But New Horizons is frequently at odds with itself. Seeing other players’ accomplishments makes it hard to just settle into a relaxing work rhythm. It quietly (and sometimes loudly) asks you to do considered, deliberate work. It’s filled with systems that encourage a min/max mentality: Items you can sell for double bells, more lucrative fruits you can collect, money trees you can plant to make passive income, turnips whose prices fluctuate wildly. These mechanics are often tied in with the game’s social systems. You can visit other players’ islands to collect different fruits and sell your turnips. This allows you to amass more money and build a more impressive island yourself. There is intrinsic satisfaction to improving your island, sure, but there’s also a performative element: After all that hard work, you’re gonna want to show it off. But if your island pales in comparison to other people’s, why trot it out for all the world to see? So you’ve got to be more deliberate in the construction of your island, more consciously productive in your work.

ImageOK, I am actually kinda proud of this. (Image: Nintendo, Screenshot: Nathan Grayson)

Animal Crossing presents the fantasy of a world in which the mechanics of capitalism—production and the means thereof, bosses, buying, selling, earning, and so on—can be divorced from the imperatives underlying it. You can pay off your debts whenever you want. You can spend your time however you choose. The Nooks will never run out of money to spend on trash you find on the beach. The island will always sprout new resources. Islanders you force to leave will always find new homes. So you can go nuts. You can produce and produce and produce, and there will be no environmental consequences.

It’s an appealing fantasy, especially during a time when unbridled production and expansion have ultimately created a society that’s proven horrifically frail in the face of a pandemic that’s forced many people to stop working. But it’s a fantasy that hasn’t really worked for me, because Animal Crossing still exists in a world that runs on real capitalism. In our hyper-connected capitalist world, especially right now, productivity in general—not just in Animal Crossing—can be performative. We equate productivity with worth and meaning because it’s what we’ve been primed to do. Even if we’re stuck in our homes without a direct monetary incentive to produce, we still want to show off how productive we’re being—learning new skills, reading, writing—because then at least this abrupt pause to our lives can mean something.

So I find myself in a weird place with Animal Crossing. On one hand, I want to turn off my brain and use the game as a means of relaxing, unwinding, and coping during these terrible times. In some ways, it’s great for that. It offers an endless procession of simple chores that are nonetheless satisfying. Each day, I can enjoy my tiny ritual for a handful of minutes or hours. But the game also models real-world systems that make me feel like I should be doing more than playing silly old Animal Crossing, or that if I decide to play it, I should be doing so in pursuit of some greater goal: the ultimate island with a coherent theme and the best stores and the coolest villagers that demonstrates my own prowess and productivity. That’s not really what I want to do, but I nonetheless feel like it’s what I should be doing.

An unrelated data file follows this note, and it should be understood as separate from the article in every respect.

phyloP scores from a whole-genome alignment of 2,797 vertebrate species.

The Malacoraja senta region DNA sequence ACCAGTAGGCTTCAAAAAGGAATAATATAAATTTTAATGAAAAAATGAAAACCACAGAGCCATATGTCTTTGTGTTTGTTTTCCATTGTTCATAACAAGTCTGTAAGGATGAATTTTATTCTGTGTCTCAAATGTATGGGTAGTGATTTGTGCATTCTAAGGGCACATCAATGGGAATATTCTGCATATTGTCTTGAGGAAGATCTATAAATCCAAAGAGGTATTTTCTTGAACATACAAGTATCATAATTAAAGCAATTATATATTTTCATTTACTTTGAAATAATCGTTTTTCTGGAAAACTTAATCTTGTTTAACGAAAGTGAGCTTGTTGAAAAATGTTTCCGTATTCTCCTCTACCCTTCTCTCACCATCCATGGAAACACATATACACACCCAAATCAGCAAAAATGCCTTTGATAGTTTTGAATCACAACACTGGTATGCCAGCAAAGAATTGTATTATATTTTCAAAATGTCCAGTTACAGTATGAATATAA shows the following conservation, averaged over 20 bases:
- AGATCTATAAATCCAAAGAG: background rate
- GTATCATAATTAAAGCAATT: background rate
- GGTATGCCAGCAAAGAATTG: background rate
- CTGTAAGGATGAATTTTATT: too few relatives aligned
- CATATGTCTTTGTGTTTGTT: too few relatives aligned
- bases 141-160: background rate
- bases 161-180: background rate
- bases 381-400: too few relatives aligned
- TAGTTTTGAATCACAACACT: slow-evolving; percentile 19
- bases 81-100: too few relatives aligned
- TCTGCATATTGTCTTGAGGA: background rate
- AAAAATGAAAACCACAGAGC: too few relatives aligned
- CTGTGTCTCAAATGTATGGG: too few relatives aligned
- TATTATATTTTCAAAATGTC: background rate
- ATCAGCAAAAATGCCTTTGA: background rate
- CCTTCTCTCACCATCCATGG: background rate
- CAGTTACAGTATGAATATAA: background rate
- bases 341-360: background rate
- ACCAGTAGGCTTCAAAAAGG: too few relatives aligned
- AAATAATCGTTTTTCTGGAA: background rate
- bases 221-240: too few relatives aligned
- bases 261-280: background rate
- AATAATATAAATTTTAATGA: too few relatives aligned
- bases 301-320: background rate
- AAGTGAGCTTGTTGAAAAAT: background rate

All of which is to say: I guess if I just wanted something to do with my hands, I should have taken up knitting.


  • Animal Crossing: Loan Paying Simulator has gone from a great escape to a boring chore for me. I’m still early in the game, so I don’t have a lot unlocked at the moment like so many others. I just jump into the game, catch some bugs or fish, do hat I can to move the island along and then turn the game off to wait for new things the next day. It’s not a game I can push myself to play for hours because the content comes in small chunks unless you cheat. I’m now finding it boring and would much rather play Pokèmon again over this game.

    • Feel the same way. I like AC, I really do. But I can’t seem to sink more than 30 mins into it at a time before feeling a bit bored. I’m still living out of a tent and struggling with inventory space. I hear it opens up if you push through – I just can’t find the steam to push through. Keep going back to Yoshi’s Crafted World and Valfaris instead.

      • In the first day I built my house and the museum. Haven’t time skipped or cheated.

        Currently have a fully built house, customised island with multiple ramps and bridges and still have 5 million in the bank.

        It is a game gated by story day time gates, but there is still heaps to do if you just wander your island + plant every fruit you get (I had something like 400 trees at my peak).

        But I agree at this point I’ve hit that, log in. Play for 20 mins. Log out.

    • That’s because AC isn’t designed to be played for hours on end. It’s meant to be played in short bursts. Log in a few times every day (different fish/bugs spawn at different times of day), play for 30 mins or so, and then go and do something else.

  • I have been playing a lot of Animal Crossing. I have the opposite feeling to those comments above and feel like I can put long stints into the game. For me there is always something to do and achieve, yes if you do push through it really opens up. Also, I feel the same. All my friends are exercising, taking dogs for walks, gardening, reading too. But you know what, I am happy playing my Animal Crossing, how many times in our life are we actually forced to stay home and actually have time for the hobby we like. I am going to use my gaming time wisely!